What is a construction defect?
Almost any condition that reduces the value of a home, condominium, or common area can be legally recognized as a defect in design or workmanship or a defect related to land movement.
Defects in design, workmanship, and materials: These include, water seepage through roofs windows and sliding glass doors; siding and stucco deficiencies; slab leaks or cracks; faulty drainage; improper landscaping and irrigation; termite infestation; improper materials; structural failure or collapse; defective mechanical and plumbing; faulty electrical wiring; inadequate environmental controls; improper security measures and devices; insufficient insulation and poor sound protection; and inadequate firewall protection.
Structural failures: can be catastrophic in nature and present both personal injury and substantial property damage exposure. Landslide and settlement conditions may result in the collapse of buildings; cracks in slabs, walls, foundations, and ceilings; disturbance of public or private utilities; and sometimes a complete undermining of the structures.
What does the builder’s warranty really cover?
Every warranty is different in what is covered and what is not, how long the warranty lasts, and what the builder will do to fix construction problems. Some warranties specify industry standards that the work should meet. The warranty is often more a marketing tool than a real effort to address serious problems in your home. In fact, in most instances, you would have greater warranty protection if there were no warranty. Read the fine print because there are often limitations on the warranty and many warranties require you the right to sue in court and to arbitrate any dispute.
How do I prove that the Builder’s work was defective?
In most cases, you will need to hire the services of an expert to prove the contractor’s work was defective. Under Wisconsin law, experts may testify if they have the necessary training, education, and experience to give testimony in court as to the cause of a defect. For example, if your roof leaks and has caused damage you will need experts to determine (1) why your roof leaked; and (2) what is the cost of repairing the damage.
What kinds of damages can I recover in a lawsuit, and can I recover attorney’s fees?
Subject to some exceptions, the general measure of damage in Wisconsin is that you are entitled to the lesser of the cost of repair or the diminished value caused by the defect. If the construction defect poses a safety hazard you are entitled to the cost-of-repair.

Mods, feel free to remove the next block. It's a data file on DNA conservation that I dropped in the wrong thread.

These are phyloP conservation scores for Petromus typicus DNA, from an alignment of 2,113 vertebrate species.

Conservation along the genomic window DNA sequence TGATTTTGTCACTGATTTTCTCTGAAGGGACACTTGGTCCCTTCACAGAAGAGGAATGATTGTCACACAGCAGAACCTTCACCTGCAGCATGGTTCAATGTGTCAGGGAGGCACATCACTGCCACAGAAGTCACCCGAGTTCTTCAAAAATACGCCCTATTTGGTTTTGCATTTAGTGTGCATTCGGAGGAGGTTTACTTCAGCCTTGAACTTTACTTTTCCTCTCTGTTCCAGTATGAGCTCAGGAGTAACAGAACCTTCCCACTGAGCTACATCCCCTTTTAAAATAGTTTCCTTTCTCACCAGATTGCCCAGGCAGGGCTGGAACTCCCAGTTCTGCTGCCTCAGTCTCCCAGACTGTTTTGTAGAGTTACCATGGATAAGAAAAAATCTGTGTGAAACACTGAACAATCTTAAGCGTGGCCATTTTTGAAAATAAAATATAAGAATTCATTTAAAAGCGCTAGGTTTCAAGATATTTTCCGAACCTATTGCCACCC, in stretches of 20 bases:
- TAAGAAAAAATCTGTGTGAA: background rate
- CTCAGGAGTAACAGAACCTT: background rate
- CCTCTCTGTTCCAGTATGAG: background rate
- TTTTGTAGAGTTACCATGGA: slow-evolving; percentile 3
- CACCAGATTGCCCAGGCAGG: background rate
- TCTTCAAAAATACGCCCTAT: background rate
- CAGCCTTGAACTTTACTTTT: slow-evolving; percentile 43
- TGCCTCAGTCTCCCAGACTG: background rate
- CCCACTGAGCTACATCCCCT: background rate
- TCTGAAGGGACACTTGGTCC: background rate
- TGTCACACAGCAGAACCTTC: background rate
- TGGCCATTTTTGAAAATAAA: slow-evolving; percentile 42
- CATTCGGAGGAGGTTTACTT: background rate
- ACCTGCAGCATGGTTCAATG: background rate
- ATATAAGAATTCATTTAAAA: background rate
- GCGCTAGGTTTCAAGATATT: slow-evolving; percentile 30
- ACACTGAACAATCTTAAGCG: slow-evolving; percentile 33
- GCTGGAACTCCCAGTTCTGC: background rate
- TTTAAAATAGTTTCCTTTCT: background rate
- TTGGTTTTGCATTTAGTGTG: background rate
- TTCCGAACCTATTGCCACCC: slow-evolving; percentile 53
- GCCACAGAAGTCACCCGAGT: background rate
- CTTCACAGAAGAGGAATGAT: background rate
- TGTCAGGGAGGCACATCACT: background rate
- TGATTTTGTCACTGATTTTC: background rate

In addition, you can likely recover consequential damages such as the costs of having your experts investigate the cause of your defects and the costs of mitigating your damages through temporary repairs to prevent further damage are also recoverable.
Unless expressly provided for in the parties’ contract, attorney’s fees are generally not recoverable. Exemplary damages may be awarded where the contractor has defrauded the buyer or violated Wisconsin’s home improvement practices act. Where a violation of the home improvement practices act is proven, the homeowner shall recover double damages and attorneys fees.
What is the Right to Cure?
Homeowners, dissatisfied with the construction of their new home or the results of a remodeling project, must follow the provisions of the Wisconsin Right to Cure Law before entering a courtroom to resolve their dispute.
First, before a written contract is entered into, or where there is no written contract before any work is commenced, the contractor is required by law to give the homeowner a copy of a brochure prepared by the Wisconsin Department of Commerce regarding Consumer Rights and a written notice of Wisconsin’s Right to Cure Law.
Second, the homeowner must provide the contractor a written notice of the alleged defects if the homeowner believes the contractor’s work is defective. Once this notice is delivered, the homeowner must wait at least 90 days before filing a lawsuit. Also, before filing suit, the homeowner must provide the contractor with the opportunity to repair or remedy the alleged defect.